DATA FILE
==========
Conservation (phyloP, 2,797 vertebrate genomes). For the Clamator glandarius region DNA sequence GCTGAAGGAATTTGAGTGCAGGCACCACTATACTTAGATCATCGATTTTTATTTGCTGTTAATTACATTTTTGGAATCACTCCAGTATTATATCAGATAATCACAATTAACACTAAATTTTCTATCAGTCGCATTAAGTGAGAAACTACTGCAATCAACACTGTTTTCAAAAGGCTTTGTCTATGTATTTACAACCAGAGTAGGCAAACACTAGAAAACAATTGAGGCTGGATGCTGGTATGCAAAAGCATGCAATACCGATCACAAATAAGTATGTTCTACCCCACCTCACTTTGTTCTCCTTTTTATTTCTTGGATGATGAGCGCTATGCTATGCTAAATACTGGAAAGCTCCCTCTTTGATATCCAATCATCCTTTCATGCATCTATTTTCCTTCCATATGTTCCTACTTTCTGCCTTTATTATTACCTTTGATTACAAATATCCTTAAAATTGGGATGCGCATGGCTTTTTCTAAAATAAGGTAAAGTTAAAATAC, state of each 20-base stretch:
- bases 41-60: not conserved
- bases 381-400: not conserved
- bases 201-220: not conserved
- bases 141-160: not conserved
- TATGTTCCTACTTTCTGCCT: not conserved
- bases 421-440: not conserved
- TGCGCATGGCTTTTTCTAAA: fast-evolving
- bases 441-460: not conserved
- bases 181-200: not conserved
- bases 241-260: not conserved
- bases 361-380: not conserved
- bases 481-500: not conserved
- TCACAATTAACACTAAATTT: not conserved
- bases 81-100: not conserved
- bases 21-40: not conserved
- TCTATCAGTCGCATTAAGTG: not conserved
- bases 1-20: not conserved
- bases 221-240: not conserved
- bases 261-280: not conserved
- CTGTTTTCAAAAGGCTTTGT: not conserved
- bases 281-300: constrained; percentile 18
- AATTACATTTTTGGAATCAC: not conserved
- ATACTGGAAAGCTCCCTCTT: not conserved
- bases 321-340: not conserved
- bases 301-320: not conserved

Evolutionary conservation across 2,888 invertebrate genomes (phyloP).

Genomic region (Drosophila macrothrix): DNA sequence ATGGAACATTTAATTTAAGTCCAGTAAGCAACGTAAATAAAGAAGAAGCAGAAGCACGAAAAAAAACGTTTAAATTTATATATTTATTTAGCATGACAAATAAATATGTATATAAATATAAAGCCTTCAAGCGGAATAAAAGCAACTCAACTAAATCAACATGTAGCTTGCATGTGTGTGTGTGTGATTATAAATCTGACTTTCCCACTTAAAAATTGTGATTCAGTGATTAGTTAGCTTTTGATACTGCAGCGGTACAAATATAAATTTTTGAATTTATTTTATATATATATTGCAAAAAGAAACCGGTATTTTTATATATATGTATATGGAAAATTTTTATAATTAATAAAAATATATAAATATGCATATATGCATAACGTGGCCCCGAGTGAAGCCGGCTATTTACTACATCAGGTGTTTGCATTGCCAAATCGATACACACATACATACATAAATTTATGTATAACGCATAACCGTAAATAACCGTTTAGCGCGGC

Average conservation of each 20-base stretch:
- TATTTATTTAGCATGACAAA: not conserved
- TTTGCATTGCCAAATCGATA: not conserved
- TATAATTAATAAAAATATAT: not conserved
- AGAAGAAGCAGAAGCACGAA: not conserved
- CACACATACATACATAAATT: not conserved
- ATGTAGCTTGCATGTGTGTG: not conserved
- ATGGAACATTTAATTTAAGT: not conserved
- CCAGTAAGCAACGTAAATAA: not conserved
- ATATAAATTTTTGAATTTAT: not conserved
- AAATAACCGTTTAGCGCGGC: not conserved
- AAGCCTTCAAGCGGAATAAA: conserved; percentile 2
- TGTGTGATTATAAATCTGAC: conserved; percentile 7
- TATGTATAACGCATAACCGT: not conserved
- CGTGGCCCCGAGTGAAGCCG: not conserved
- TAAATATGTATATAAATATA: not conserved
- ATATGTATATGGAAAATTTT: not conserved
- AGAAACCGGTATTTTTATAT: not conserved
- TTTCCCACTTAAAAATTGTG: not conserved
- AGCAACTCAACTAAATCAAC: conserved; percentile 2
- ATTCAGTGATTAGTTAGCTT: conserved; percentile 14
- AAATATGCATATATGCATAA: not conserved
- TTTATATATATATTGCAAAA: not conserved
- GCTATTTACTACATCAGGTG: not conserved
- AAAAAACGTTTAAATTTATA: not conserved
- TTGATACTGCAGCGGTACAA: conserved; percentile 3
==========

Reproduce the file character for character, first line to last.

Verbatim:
Conservation (phyloP, 2,797 vertebrate genomes). For the Clamator glandarius region DNA sequence GCTGAAGGAATTTGAGTGCAGGCACCACTATACTTAGATCATCGATTTTTATTTGCTGTTAATTACATTTTTGGAATCACTCCAGTATTATATCAGATAATCACAATTAACACTAAATTTTCTATCAGTCGCATTAAGTGAGAAACTACTGCAATCAACACTGTTTTCAAAAGGCTTTGTCTATGTATTTACAACCAGAGTAGGCAAACACTAGAAAACAATTGAGGCTGGATGCTGGTATGCAAAAGCATGCAATACCGATCACAAATAAGTATGTTCTACCCCACCTCACTTTGTTCTCCTTTTTATTTCTTGGATGATGAGCGCTATGCTATGCTAAATACTGGAAAGCTCCCTCTTTGATATCCAATCATCCTTTCATGCATCTATTTTCCTTCCATATGTTCCTACTTTCTGCCTTTATTATTACCTTTGATTACAAATATCCTTAAAATTGGGATGCGCATGGCTTTTTCTAAAATAAGGTAAAGTTAAAATAC, state of each 20-base stretch:
- bases 41-60: not conserved
- bases 381-400: not conserved
- bases 201-220: not conserved
- bases 141-160: not conserved
- TATGTTCCTACTTTCTGCCT: not conserved
- bases 421-440: not conserved
- TGCGCATGGCTTTTTCTAAA: fast-evolving
- bases 441-460: not conserved
- bases 181-200: not conserved
- bases 241-260: not conserved
- bases 361-380: not conserved
- bases 481-500: not conserved
- TCACAATTAACACTAAATTT: not conserved
- bases 81-100: not conserved
- bases 21-40: not conserved
- TCTATCAGTCGCATTAAGTG: not conserved
- bases 1-20: not conserved
- bases 221-240: not conserved
- bases 261-280: not conserved
- CTGTTTTCAAAAGGCTTTGT: not conserved
- bases 281-300: constrained; percentile 18
- AATTACATTTTTGGAATCAC: not conserved
- ATACTGGAAAGCTCCCTCTT: not conserved
- bases 321-340: not conserved
- bases 301-320: not conserved

Evolutionary conservation across 2,888 invertebrate genomes (phyloP).

Genomic region (Drosophila macrothrix): DNA sequence ATGGAACATTTAATTTAAGTCCAGTAAGCAACGTAAATAAAGAAGAAGCAGAAGCACGAAAAAAAACGTTTAAATTTATATATTTATTTAGCATGACAAATAAATATGTATATAAATATAAAGCCTTCAAGCGGAATAAAAGCAACTCAACTAAATCAACATGTAGCTTGCATGTGTGTGTGTGTGATTATAAATCTGACTTTCCCACTTAAAAATTGTGATTCAGTGATTAGTTAGCTTTTGATACTGCAGCGGTACAAATATAAATTTTTGAATTTATTTTATATATATATTGCAAAAAGAAACCGGTATTTTTATATATATGTATATGGAAAATTTTTATAATTAATAAAAATATATAAATATGCATATATGCATAACGTGGCCCCGAGTGAAGCCGGCTATTTACTACATCAGGTGTTTGCATTGCCAAATCGATACACACATACATACATAAATTTATGTATAACGCATAACCGTAAATAACCGTTTAGCGCGGC

Average conservation of each 20-base stretch:
- TATTTATTTAGCATGACAAA: not conserved
- TTTGCATTGCCAAATCGATA: not conserved
- TATAATTAATAAAAATATAT: not conserved
- AGAAGAAGCAGAAGCACGAA: not conserved
- CACACATACATACATAAATT: not conserved
- ATGTAGCTTGCATGTGTGTG: not conserved
- ATGGAACATTTAATTTAAGT: not conserved
- CCAGTAAGCAACGTAAATAA: not conserved
- ATATAAATTTTTGAATTTAT: not conserved
- AAATAACCGTTTAGCGCGGC: not conserved
- AAGCCTTCAAGCGGAATAAA: conserved; percentile 2
- TGTGTGATTATAAATCTGAC: conserved; percentile 7
- TATGTATAACGCATAACCGT: not conserved
- CGTGGCCCCGAGTGAAGCCG: not conserved
- TAAATATGTATATAAATATA: not conserved
- ATATGTATATGGAAAATTTT: not conserved
- AGAAACCGGTATTTTTATAT: not conserved
- TTTCCCACTTAAAAATTGTG: not conserved
- AGCAACTCAACTAAATCAAC: conserved; percentile 2
- ATTCAGTGATTAGTTAGCTT: conserved; percentile 14
- AAATATGCATATATGCATAA: not conserved
- TTTATATATATATTGCAAAA: not conserved
- GCTATTTACTACATCAGGTG: not conserved
- AAAAAACGTTTAAATTTATA: not conserved
- TTGATACTGCAGCGGTACAA: conserved; percentile 3